Author P. L. Travers reflects on her difficult childhood while meeting with filmmaker Walt Disney during production for the adaptation of her novel, Mary Poppins.
That doesn’t begin to do the movie justice.
I never really cared for Mary Poppins. For one thing I almost never like musicals. And Mary Poppins just seemed to be a bunch of pointless skits strung together. But Barb and I saw a trailer for Saving Mr. Banks a few weeks ago and it looked like it might have some promise.
The major plot line of the movie was that Travers needs the money but is exceedingly reluctant to allow Disney to change her vision of the characters and story. She holds back on signing the rights while simultaneously “working” with the screenwriter and music composers. It’s a contentious relationship with Travers pitted against everyone she meets at Disney who do their best to understand her and accommodate her outrageous demands. The demands include changing the grammar of lines in the script which describe a scene and banning of the use of the color red in the entire movie.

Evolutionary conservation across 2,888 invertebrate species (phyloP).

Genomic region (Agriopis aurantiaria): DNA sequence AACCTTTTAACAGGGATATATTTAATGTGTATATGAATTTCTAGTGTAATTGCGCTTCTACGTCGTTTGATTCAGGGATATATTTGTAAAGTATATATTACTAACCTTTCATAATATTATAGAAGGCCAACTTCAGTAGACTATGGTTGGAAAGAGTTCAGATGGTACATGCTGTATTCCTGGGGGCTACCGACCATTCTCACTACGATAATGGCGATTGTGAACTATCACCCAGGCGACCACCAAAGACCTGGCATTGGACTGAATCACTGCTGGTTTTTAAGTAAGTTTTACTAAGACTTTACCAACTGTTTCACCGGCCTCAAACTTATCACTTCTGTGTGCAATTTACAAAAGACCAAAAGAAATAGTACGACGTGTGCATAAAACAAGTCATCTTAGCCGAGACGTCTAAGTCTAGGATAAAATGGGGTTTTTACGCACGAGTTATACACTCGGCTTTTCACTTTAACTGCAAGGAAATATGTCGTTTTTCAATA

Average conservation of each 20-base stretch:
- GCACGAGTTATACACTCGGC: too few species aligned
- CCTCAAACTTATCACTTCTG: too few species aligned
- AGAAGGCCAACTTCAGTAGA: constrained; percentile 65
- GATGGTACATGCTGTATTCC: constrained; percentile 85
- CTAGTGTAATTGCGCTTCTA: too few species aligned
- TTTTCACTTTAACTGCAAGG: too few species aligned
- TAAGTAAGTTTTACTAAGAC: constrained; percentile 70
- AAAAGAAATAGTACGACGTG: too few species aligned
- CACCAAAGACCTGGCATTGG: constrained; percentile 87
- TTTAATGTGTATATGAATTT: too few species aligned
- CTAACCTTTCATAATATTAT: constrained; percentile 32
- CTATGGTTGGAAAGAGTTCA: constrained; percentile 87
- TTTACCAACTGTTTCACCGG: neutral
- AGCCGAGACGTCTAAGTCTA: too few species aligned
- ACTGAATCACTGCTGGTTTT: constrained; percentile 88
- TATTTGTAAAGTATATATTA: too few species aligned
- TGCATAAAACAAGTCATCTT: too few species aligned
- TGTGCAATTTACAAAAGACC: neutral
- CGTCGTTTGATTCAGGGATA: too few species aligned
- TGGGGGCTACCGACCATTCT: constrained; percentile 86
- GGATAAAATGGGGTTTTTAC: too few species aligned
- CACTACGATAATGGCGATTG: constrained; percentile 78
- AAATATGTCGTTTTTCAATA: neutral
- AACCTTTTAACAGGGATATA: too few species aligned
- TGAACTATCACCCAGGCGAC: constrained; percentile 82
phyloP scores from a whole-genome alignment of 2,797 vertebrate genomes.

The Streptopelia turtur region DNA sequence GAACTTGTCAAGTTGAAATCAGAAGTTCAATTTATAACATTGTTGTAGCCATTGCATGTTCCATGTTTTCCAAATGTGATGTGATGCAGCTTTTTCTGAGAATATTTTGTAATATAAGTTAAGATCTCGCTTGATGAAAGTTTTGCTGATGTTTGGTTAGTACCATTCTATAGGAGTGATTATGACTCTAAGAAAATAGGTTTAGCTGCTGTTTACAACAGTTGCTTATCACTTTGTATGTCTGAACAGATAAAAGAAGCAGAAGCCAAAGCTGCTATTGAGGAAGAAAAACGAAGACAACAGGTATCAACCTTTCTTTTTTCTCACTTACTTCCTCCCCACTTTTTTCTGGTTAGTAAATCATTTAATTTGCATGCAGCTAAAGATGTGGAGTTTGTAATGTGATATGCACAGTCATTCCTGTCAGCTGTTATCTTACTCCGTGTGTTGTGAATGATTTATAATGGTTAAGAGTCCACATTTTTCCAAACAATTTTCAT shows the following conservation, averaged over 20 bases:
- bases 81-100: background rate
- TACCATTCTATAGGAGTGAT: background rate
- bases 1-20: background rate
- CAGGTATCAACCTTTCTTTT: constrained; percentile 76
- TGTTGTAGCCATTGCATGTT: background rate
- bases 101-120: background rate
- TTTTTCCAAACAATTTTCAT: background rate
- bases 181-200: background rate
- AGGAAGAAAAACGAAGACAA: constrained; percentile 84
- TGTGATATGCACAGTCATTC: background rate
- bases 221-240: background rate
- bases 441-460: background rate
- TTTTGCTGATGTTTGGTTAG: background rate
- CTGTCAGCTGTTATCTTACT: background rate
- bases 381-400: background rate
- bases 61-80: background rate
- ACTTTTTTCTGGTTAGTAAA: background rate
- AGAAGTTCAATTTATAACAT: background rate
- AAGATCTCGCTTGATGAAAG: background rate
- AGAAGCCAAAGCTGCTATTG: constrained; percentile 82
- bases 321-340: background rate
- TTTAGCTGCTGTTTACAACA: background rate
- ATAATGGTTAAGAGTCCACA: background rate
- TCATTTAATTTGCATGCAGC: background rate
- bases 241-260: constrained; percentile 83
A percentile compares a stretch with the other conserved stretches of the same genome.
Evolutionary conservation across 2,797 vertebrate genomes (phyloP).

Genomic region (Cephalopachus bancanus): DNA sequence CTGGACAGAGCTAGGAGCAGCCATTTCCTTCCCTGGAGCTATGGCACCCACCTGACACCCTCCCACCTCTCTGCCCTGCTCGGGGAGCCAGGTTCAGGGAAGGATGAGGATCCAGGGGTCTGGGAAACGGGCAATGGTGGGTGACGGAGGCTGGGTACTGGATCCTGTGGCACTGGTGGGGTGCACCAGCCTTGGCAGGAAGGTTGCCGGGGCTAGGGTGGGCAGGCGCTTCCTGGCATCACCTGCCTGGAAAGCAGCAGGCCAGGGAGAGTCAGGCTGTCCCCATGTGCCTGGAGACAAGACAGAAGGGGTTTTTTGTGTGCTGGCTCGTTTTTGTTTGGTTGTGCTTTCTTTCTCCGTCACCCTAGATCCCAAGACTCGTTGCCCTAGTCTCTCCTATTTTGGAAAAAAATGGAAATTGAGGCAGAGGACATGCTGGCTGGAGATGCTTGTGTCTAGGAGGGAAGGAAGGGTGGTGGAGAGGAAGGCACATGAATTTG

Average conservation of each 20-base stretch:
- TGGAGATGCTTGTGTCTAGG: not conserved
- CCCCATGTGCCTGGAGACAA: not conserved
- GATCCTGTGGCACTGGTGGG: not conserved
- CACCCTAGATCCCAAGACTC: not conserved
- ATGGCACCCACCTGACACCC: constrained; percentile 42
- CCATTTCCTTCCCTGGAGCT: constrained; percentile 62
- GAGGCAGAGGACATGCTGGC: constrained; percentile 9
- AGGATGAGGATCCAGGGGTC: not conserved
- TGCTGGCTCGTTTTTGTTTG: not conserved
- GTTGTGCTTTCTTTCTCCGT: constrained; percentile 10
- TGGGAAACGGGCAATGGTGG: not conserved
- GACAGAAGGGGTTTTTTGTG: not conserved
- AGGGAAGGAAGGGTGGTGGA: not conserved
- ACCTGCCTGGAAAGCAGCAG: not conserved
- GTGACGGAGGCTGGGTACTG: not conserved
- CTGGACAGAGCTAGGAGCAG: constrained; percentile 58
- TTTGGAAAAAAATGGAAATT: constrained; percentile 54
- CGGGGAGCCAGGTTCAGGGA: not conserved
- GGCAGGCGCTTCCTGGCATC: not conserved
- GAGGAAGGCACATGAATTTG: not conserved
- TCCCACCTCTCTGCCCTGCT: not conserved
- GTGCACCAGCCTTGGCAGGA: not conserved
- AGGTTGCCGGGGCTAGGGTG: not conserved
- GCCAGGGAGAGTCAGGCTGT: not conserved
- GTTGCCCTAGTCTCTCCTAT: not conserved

Scenes from Travers childhood in Australia are intertwined with scenes from Disney Studios in 1961. As the exceedingly personal and troubling origins of the Mary Poppins characters are revealed Travers becomes more a sympathetic person rather than just a grumpy old lady. I sometimes thought the world would have been a better place if the adult version of Travers had been dropped off in the middle of the Outback and forgotten.
Even though you know how the essence of how the movie has to end it has a tremendous amount of stress as it reaches its climax and then resolves the conflicts.
Barb wasn’t affected nearly as much as I was, so it probably is something about my abnormal empathy for females, but I found it emotionally overwhelming and draining.
That said, it was a very good movie. I liked it much better than Mary Poppins.